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Bill Undermines Invasive Species Protections for Great Lakes
The National Wildlife Federation has opposed provisions in a federal bill that would be a devastating setback in the effort to stop aquatic invasive species from entering the Great Lakes and other U.S. waters through the ballast discharge of foreign ships.
“This bill is bad for the Great Lakes,” said Andy Buchsbaum, regional executive director of the National Wildlife Federation’s Great Lakes office. “It leaves the door open for invasive species to enter the lakes through the discharge of ships’ ballast water. Those invaders, like zebra mussels, have polluted our water, killed our fish and cost us jobs. You’d think after the devastation we’ve seen in the Great Lakes from that our leaders would learn. After years of inaction, the federal government needs to enact stronger—not weaker—protections.”
The Commercial Vessel Discharges Reform Act of 2011(HR 2838) would thwart efforts to stop the introduction of non-native species through ballast water by:
- Adopting a non-protective standard from the International Maritime Organization (IMO) that would continue to allow invasive species into U.S. waters
- Delaying even that standard by up to 10 years
- Preventing states and the U.S. Environmental Protection Agency (EPA) from setting protective and effective standards
- Making it difficult, if not impossible, to add new protections, even if the EPA and other agencies determine that the IMO standard is not doing the job
- Stopping citizens from being able to enforce the law
There are more than 180 non-native aquatic species in the Great Lakes, with one being discovered on average every seven months. These invaders foul beaches, harm commercial and recreational fishing, clog power plants and municipal water infrastructure, and disrupt the Great Lakes food chain leading to the regional extinction of species, bird die-offs and dead zones where no fish and wildlife can survive.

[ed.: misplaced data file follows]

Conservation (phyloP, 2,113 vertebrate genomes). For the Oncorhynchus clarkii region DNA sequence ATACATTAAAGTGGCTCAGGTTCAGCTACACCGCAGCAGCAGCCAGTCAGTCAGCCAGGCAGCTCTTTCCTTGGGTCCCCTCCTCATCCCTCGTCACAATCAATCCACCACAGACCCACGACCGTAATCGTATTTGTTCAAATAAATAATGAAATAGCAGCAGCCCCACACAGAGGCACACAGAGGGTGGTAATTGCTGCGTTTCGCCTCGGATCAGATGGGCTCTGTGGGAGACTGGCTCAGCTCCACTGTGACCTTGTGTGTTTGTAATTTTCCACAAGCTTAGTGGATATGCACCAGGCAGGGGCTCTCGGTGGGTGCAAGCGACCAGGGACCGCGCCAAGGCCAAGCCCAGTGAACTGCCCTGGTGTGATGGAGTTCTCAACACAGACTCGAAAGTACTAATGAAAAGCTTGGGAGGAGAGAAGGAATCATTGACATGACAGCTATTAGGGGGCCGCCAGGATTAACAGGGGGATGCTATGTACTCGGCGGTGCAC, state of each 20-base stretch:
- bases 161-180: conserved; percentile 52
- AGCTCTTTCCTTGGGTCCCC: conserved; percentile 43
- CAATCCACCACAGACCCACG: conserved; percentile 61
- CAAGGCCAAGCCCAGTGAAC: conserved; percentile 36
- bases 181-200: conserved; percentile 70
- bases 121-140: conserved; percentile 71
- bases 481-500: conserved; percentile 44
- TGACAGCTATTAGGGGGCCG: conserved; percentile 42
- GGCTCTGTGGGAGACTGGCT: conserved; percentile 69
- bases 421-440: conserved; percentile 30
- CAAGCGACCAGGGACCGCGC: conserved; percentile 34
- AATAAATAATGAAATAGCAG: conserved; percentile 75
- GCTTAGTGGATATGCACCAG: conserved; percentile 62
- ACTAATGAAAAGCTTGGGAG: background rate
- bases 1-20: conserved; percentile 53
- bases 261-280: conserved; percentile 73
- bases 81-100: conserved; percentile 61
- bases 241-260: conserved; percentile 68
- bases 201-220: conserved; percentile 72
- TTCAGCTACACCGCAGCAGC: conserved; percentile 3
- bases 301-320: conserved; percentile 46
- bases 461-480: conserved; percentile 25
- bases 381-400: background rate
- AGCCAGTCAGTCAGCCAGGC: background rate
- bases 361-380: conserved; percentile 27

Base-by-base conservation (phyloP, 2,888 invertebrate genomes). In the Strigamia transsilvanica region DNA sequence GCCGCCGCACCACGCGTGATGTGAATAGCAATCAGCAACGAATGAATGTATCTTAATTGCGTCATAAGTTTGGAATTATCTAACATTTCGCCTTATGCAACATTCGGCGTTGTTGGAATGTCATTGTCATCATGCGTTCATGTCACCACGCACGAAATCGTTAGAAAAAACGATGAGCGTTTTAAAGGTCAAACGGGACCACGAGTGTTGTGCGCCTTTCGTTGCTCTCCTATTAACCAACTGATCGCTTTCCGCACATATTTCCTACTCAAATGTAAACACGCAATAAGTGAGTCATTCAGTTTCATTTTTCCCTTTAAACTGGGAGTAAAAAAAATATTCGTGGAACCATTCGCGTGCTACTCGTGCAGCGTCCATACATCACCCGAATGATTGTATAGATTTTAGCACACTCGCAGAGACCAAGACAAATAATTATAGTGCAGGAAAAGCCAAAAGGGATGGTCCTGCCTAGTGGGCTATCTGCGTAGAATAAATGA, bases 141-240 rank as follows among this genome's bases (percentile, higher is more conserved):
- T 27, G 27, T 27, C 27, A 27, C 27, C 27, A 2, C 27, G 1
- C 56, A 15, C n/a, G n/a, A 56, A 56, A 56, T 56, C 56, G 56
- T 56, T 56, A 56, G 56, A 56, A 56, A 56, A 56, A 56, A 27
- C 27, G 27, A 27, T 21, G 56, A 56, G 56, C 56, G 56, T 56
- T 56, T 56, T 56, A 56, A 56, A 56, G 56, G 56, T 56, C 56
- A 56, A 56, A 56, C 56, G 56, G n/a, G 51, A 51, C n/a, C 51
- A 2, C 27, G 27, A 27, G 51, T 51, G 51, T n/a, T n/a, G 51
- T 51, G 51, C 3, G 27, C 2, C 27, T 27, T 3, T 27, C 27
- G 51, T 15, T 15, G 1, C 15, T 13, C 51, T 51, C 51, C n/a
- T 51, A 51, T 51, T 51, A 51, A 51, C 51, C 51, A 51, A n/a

More than 65 percent of aquatic invasive species entering the Great Lakes since the opening of the St. Lawrence Seaway in 1959 have arrived in the ballast tanks of oceangoing cargo vessels.
Aquatic invasive species cost the region’s citizens, businesses, utilities and cities more than $200 million every year in damages and control costs.
Despite the staggering costs associated with invasive species, the federal government has failed to put in place adequate protections—leaving it up to the shipping industry to voluntarily clean up its act. After years of inaction by both the shipping industry and the federal government, states such as New York and Michigan enacted laws to protect its citizens and business owners from the influx of harmful non-native species by mandating foreign ships clean and filter their dirty ballast water before discharging into U.S. waters.
Shipping industry attempts to overturn those laws failed—as courts consistently ruled that states had the legal authority to protect their water quality from biological pollution. As state protections prepare to take effect (New York’s standard goes into effect Jan. 1, 2013), shipping interests are turning to the federal government to preserve the status quo.
“This bill is designed to keep the shipping industry off the hook and violates state’s right to protect their waters from invasive species,” said Marc Smith, senior policy manager for the National Wildlife Federation’s Great Lakes office. “This bill preserves the woefully inadequate status quo and continues to leave the Great Lakes vulnerable to future invasions. These provisions need to be stripped out of the bill so that we can protect our Great Lakes, drinking water, economy and way of life for people and wildlife now and for generations to come.”
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